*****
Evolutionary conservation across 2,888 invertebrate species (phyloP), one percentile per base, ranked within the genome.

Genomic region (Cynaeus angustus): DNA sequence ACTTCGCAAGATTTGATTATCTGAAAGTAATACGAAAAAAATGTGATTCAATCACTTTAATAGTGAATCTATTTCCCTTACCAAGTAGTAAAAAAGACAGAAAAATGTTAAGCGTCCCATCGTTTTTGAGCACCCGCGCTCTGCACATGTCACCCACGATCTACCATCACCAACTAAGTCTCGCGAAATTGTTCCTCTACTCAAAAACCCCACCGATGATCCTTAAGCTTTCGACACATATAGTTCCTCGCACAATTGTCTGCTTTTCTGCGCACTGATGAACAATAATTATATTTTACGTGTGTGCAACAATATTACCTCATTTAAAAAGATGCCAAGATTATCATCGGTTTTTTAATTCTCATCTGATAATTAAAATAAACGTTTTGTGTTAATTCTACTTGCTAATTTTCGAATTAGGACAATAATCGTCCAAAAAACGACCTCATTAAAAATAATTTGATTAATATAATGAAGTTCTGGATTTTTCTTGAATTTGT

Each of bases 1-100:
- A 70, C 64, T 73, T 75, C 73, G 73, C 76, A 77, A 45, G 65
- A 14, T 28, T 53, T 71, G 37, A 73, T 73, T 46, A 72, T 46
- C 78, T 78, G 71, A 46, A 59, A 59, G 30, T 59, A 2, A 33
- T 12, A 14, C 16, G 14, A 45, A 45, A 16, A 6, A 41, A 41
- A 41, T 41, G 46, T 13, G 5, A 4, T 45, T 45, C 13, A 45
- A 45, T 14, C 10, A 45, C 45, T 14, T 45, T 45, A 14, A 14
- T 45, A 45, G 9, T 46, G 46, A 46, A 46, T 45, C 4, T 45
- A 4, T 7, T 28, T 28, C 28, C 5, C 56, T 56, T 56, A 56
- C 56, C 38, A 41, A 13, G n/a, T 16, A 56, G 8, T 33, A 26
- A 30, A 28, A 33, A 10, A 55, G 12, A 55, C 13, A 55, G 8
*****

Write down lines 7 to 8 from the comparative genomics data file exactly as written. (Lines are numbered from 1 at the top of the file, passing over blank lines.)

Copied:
- T 12, A 14, C 16, G 14, A 45, A 45, A 16, A 6, A 41, A 41
- A 41, T 41, G 46, T 13, G 5, A 4, T 45, T 45, C 13, A 45